Monday, September 28, 2009


The latest heavyweight to come out against the president's fiscal package --specifically, the 2 percent consumption tax and the increase in the corporate tax-- is none other than Vicente Fox. Instead, he called for a VAT of 15 percent and a reduction in the corporate tax, which would increase investment and allow for greater funding of anti-poverty programs.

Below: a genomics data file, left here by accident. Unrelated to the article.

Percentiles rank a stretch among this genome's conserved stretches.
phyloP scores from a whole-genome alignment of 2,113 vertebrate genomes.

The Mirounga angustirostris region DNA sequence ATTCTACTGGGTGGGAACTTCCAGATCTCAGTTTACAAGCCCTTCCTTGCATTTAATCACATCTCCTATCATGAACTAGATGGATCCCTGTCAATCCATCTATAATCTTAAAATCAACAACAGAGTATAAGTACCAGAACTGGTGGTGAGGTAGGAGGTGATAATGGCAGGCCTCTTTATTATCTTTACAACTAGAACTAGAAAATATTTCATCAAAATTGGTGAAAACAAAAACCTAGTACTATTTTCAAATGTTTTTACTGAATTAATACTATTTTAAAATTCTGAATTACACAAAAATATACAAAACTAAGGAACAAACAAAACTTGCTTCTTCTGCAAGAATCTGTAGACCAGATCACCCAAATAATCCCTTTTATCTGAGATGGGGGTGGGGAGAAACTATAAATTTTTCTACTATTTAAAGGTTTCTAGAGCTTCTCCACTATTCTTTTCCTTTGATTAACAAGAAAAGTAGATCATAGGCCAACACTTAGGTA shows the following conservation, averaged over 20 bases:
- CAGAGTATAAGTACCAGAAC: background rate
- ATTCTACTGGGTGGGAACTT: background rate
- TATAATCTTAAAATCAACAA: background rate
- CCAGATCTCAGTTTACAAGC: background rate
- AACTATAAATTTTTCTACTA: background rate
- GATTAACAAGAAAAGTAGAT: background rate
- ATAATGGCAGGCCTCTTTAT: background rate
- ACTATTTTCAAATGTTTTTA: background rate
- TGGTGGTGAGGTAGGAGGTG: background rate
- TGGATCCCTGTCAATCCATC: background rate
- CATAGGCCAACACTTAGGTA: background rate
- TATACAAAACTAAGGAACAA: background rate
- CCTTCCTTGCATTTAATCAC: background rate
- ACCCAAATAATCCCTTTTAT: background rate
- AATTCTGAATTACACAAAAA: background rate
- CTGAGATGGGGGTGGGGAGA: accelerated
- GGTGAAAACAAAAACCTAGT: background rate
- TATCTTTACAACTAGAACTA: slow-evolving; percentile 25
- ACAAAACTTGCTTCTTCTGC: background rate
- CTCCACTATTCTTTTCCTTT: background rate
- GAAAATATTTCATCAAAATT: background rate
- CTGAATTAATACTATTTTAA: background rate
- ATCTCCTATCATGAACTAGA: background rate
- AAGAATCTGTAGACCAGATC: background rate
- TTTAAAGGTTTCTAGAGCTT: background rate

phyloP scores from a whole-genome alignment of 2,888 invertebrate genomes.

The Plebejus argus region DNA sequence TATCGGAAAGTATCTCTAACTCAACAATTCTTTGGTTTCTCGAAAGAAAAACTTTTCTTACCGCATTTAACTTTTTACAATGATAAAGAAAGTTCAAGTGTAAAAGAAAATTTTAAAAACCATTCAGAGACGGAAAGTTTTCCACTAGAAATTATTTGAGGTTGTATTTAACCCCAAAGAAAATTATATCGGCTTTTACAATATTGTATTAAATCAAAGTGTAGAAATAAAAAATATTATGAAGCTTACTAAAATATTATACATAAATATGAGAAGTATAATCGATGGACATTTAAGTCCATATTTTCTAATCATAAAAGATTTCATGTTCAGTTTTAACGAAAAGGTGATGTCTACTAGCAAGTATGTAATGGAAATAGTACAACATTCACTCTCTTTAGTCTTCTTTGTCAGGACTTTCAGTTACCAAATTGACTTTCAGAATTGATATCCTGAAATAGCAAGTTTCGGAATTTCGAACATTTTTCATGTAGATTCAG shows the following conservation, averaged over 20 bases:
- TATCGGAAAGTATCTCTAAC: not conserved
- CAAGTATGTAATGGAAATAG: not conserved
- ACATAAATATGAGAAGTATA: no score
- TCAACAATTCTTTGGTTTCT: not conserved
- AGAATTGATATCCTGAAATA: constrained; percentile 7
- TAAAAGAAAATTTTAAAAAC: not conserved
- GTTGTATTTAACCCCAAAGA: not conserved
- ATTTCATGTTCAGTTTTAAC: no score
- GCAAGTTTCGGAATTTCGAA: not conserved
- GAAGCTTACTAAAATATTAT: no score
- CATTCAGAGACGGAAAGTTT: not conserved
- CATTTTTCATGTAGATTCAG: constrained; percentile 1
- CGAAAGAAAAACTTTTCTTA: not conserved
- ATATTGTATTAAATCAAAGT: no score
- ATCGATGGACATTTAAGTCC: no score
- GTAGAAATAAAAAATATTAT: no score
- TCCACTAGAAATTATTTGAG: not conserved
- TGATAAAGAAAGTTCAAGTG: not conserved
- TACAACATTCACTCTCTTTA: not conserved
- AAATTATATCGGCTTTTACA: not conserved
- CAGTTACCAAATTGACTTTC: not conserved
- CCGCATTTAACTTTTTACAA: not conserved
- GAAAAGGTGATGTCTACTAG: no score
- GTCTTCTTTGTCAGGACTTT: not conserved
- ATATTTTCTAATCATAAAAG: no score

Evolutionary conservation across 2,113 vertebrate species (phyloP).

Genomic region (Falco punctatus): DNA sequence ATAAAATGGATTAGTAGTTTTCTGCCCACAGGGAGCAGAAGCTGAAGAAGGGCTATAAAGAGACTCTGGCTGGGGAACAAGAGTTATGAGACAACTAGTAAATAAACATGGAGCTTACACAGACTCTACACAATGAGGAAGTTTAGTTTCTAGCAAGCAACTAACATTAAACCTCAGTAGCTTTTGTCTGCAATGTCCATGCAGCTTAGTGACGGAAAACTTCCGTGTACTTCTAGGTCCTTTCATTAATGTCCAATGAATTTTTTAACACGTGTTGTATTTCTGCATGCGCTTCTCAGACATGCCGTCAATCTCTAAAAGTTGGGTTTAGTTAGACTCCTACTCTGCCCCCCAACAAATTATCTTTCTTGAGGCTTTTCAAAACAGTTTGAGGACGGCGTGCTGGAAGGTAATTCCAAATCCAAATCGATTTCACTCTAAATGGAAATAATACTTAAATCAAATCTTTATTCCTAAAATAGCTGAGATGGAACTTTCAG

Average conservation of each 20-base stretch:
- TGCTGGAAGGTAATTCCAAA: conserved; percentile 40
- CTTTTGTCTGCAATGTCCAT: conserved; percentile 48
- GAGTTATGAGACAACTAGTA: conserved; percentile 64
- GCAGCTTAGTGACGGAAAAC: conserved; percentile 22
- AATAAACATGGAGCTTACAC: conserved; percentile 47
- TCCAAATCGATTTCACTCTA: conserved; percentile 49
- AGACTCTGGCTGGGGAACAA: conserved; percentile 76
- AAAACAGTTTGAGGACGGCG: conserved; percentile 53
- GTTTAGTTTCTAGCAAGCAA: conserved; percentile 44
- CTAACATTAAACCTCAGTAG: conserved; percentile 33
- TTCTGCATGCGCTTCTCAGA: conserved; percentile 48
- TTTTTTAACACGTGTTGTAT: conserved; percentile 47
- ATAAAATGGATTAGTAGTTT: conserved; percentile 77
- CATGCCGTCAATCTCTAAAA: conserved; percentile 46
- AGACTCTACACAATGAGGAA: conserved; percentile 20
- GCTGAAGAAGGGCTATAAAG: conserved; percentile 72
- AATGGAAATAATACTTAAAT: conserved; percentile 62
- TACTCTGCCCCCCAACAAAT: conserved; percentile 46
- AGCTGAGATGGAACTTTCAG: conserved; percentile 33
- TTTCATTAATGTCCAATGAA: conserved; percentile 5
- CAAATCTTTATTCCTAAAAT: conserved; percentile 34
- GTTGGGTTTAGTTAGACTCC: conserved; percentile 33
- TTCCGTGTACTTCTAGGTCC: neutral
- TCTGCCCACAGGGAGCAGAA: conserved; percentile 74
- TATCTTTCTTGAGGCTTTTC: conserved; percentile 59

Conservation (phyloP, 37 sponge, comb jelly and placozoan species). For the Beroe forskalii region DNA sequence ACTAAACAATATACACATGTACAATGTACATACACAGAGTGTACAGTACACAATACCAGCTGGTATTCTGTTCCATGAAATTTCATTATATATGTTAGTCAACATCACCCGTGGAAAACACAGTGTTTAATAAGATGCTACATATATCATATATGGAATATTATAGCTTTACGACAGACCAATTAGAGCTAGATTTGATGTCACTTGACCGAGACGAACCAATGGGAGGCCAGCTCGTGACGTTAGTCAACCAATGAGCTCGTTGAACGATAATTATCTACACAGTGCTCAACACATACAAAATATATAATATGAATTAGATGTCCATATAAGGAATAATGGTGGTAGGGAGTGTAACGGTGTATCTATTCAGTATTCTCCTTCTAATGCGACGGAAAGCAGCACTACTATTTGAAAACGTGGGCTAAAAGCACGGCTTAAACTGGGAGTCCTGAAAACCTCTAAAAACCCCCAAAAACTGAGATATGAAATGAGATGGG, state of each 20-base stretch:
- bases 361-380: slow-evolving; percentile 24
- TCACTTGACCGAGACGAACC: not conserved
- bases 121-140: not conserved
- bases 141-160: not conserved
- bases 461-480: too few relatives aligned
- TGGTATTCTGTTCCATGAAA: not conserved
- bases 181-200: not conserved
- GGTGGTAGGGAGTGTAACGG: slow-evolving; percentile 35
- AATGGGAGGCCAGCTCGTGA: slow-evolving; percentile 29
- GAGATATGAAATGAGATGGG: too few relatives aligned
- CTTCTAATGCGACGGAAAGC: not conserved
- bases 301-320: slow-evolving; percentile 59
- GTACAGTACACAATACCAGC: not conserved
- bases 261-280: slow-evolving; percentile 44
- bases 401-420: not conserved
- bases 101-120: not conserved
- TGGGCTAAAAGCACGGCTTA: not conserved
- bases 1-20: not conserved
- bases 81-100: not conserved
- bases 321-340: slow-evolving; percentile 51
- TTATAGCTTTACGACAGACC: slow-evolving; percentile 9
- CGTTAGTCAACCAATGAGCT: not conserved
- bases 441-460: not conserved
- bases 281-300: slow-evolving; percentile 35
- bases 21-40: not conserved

Fox is also in the news as a PRD senator called for the elimination of the presidential pension that pays Fox, Zedillo, et al roughly $140,000 per year. I believe that the argument for a presidential pension is that it protects the dignity of the office by removing the necessity for ex-presidents to, say, trade on their name in television commercials. Plus, you could argue that it removes the temptation for corruption in office. In the scheme of things, it's not a huge some of cash, but both of these seem like weak arguments to me. The presidential pension wasn't much of a disincentive against corruption for Mexican presidents throughout the 20th century, from Alemán to Salinas. And while we are all thankful that Vicente Fox hasn't appeared in any Corona ads, it's not like that has made him a picture of dignity since he left office. Furthermore, misbehavior while in office does a lot more to cheapen the office than does earning a living afterward

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